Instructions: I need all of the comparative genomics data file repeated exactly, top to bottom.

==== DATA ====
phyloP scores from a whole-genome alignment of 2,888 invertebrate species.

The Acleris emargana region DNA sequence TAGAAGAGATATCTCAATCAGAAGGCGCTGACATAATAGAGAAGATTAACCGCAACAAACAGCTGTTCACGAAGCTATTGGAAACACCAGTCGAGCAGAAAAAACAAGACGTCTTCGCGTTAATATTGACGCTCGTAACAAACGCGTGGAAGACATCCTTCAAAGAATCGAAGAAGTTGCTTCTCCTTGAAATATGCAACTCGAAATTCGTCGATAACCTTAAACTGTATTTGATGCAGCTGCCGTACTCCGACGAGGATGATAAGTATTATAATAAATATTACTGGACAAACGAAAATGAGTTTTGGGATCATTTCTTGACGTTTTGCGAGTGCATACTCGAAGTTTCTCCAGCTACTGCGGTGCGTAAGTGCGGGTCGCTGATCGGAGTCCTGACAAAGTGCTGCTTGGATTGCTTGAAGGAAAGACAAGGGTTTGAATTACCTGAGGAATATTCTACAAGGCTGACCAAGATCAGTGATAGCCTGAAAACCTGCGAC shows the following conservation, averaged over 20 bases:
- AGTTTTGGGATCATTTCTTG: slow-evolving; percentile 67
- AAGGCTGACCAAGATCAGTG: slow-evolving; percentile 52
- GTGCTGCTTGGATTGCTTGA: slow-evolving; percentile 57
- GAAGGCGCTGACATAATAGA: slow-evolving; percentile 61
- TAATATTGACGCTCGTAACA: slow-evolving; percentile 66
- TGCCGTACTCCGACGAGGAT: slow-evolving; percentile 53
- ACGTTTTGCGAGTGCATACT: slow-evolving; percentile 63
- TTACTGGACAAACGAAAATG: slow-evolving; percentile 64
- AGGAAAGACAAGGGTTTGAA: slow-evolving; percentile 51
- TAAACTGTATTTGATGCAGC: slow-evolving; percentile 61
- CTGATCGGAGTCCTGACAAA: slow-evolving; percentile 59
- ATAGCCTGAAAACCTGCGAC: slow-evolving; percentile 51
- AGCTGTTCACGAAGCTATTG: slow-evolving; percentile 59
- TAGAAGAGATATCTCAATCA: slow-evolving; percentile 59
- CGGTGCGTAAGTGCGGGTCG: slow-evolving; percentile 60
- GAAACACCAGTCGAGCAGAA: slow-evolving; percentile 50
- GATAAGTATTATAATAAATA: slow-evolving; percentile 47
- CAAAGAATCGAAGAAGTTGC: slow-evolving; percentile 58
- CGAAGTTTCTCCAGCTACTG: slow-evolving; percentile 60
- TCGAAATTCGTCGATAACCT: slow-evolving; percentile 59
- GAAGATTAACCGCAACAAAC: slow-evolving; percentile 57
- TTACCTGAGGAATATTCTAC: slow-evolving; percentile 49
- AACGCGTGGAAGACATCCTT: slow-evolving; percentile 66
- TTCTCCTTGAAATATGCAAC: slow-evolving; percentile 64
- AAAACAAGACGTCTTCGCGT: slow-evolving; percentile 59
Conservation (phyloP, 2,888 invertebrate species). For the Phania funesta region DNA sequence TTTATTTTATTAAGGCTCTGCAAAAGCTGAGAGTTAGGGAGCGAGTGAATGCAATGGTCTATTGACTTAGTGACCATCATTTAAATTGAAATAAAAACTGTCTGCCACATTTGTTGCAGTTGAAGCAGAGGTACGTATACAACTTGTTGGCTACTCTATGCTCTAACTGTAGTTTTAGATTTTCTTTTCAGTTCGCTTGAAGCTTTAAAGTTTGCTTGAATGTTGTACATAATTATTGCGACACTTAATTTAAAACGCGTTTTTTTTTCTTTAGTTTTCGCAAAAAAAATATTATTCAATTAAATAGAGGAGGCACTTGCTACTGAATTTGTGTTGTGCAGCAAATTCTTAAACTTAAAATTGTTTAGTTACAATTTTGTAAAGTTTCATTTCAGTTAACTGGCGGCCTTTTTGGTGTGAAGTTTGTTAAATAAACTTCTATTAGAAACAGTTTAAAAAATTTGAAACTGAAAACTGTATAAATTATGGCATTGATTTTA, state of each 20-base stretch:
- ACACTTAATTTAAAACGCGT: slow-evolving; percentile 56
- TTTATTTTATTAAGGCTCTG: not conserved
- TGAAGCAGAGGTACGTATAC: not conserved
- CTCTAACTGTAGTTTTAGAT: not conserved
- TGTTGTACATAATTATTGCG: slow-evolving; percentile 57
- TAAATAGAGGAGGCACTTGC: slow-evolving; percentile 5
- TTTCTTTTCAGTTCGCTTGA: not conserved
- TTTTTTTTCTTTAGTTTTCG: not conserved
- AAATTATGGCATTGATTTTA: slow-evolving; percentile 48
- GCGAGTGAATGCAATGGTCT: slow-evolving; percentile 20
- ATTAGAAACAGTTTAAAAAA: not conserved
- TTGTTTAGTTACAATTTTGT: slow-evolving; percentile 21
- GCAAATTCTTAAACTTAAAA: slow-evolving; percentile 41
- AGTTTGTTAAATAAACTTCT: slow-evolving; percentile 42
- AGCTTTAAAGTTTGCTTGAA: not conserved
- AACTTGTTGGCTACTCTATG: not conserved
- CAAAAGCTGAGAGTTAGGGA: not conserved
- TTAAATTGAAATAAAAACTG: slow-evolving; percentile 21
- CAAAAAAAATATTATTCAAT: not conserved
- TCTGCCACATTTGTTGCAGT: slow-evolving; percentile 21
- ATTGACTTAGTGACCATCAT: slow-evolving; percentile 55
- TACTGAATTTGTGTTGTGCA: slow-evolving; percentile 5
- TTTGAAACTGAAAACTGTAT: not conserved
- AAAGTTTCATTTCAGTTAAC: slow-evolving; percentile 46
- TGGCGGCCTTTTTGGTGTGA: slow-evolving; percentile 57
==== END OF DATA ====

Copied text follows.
phyloP scores from a whole-genome alignment of 2,888 invertebrate species.

The Acleris emargana region DNA sequence TAGAAGAGATATCTCAATCAGAAGGCGCTGACATAATAGAGAAGATTAACCGCAACAAACAGCTGTTCACGAAGCTATTGGAAACACCAGTCGAGCAGAAAAAACAAGACGTCTTCGCGTTAATATTGACGCTCGTAACAAACGCGTGGAAGACATCCTTCAAAGAATCGAAGAAGTTGCTTCTCCTTGAAATATGCAACTCGAAATTCGTCGATAACCTTAAACTGTATTTGATGCAGCTGCCGTACTCCGACGAGGATGATAAGTATTATAATAAATATTACTGGACAAACGAAAATGAGTTTTGGGATCATTTCTTGACGTTTTGCGAGTGCATACTCGAAGTTTCTCCAGCTACTGCGGTGCGTAAGTGCGGGTCGCTGATCGGAGTCCTGACAAAGTGCTGCTTGGATTGCTTGAAGGAAAGACAAGGGTTTGAATTACCTGAGGAATATTCTACAAGGCTGACCAAGATCAGTGATAGCCTGAAAACCTGCGAC shows the following conservation, averaged over 20 bases:
- AGTTTTGGGATCATTTCTTG: slow-evolving; percentile 67
- AAGGCTGACCAAGATCAGTG: slow-evolving; percentile 52
- GTGCTGCTTGGATTGCTTGA: slow-evolving; percentile 57
- GAAGGCGCTGACATAATAGA: slow-evolving; percentile 61
- TAATATTGACGCTCGTAACA: slow-evolving; percentile 66
- TGCCGTACTCCGACGAGGAT: slow-evolving; percentile 53
- ACGTTTTGCGAGTGCATACT: slow-evolving; percentile 63
- TTACTGGACAAACGAAAATG: slow-evolving; percentile 64
- AGGAAAGACAAGGGTTTGAA: slow-evolving; percentile 51
- TAAACTGTATTTGATGCAGC: slow-evolving; percentile 61
- CTGATCGGAGTCCTGACAAA: slow-evolving; percentile 59
- ATAGCCTGAAAACCTGCGAC: slow-evolving; percentile 51
- AGCTGTTCACGAAGCTATTG: slow-evolving; percentile 59
- TAGAAGAGATATCTCAATCA: slow-evolving; percentile 59
- CGGTGCGTAAGTGCGGGTCG: slow-evolving; percentile 60
- GAAACACCAGTCGAGCAGAA: slow-evolving; percentile 50
- GATAAGTATTATAATAAATA: slow-evolving; percentile 47
- CAAAGAATCGAAGAAGTTGC: slow-evolving; percentile 58
- CGAAGTTTCTCCAGCTACTG: slow-evolving; percentile 60
- TCGAAATTCGTCGATAACCT: slow-evolving; percentile 59
- GAAGATTAACCGCAACAAAC: slow-evolving; percentile 57
- TTACCTGAGGAATATTCTAC: slow-evolving; percentile 49
- AACGCGTGGAAGACATCCTT: slow-evolving; percentile 66
- TTCTCCTTGAAATATGCAAC: slow-evolving; percentile 64
- AAAACAAGACGTCTTCGCGT: slow-evolving; percentile 59
Conservation (phyloP, 2,888 invertebrate species). For the Phania funesta region DNA sequence TTTATTTTATTAAGGCTCTGCAAAAGCTGAGAGTTAGGGAGCGAGTGAATGCAATGGTCTATTGACTTAGTGACCATCATTTAAATTGAAATAAAAACTGTCTGCCACATTTGTTGCAGTTGAAGCAGAGGTACGTATACAACTTGTTGGCTACTCTATGCTCTAACTGTAGTTTTAGATTTTCTTTTCAGTTCGCTTGAAGCTTTAAAGTTTGCTTGAATGTTGTACATAATTATTGCGACACTTAATTTAAAACGCGTTTTTTTTTCTTTAGTTTTCGCAAAAAAAATATTATTCAATTAAATAGAGGAGGCACTTGCTACTGAATTTGTGTTGTGCAGCAAATTCTTAAACTTAAAATTGTTTAGTTACAATTTTGTAAAGTTTCATTTCAGTTAACTGGCGGCCTTTTTGGTGTGAAGTTTGTTAAATAAACTTCTATTAGAAACAGTTTAAAAAATTTGAAACTGAAAACTGTATAAATTATGGCATTGATTTTA, state of each 20-base stretch:
- ACACTTAATTTAAAACGCGT: slow-evolving; percentile 56
- TTTATTTTATTAAGGCTCTG: not conserved
- TGAAGCAGAGGTACGTATAC: not conserved
- CTCTAACTGTAGTTTTAGAT: not conserved
- TGTTGTACATAATTATTGCG: slow-evolving; percentile 57
- TAAATAGAGGAGGCACTTGC: slow-evolving; percentile 5
- TTTCTTTTCAGTTCGCTTGA: not conserved
- TTTTTTTTCTTTAGTTTTCG: not conserved
- AAATTATGGCATTGATTTTA: slow-evolving; percentile 48
- GCGAGTGAATGCAATGGTCT: slow-evolving; percentile 20
- ATTAGAAACAGTTTAAAAAA: not conserved
- TTGTTTAGTTACAATTTTGT: slow-evolving; percentile 21
- GCAAATTCTTAAACTTAAAA: slow-evolving; percentile 41
- AGTTTGTTAAATAAACTTCT: slow-evolving; percentile 42
- AGCTTTAAAGTTTGCTTGAA: not conserved
- AACTTGTTGGCTACTCTATG: not conserved
- CAAAAGCTGAGAGTTAGGGA: not conserved
- TTAAATTGAAATAAAAACTG: slow-evolving; percentile 21
- CAAAAAAAATATTATTCAAT: not conserved
- TCTGCCACATTTGTTGCAGT: slow-evolving; percentile 21
- ATTGACTTAGTGACCATCAT: slow-evolving; percentile 55
- TACTGAATTTGTGTTGTGCA: slow-evolving; percentile 5
- TTTGAAACTGAAAACTGTAT: not conserved
- AAAGTTTCATTTCAGTTAAC: slow-evolving; percentile 46
- TGGCGGCCTTTTTGGTGTGA: slow-evolving; percentile 57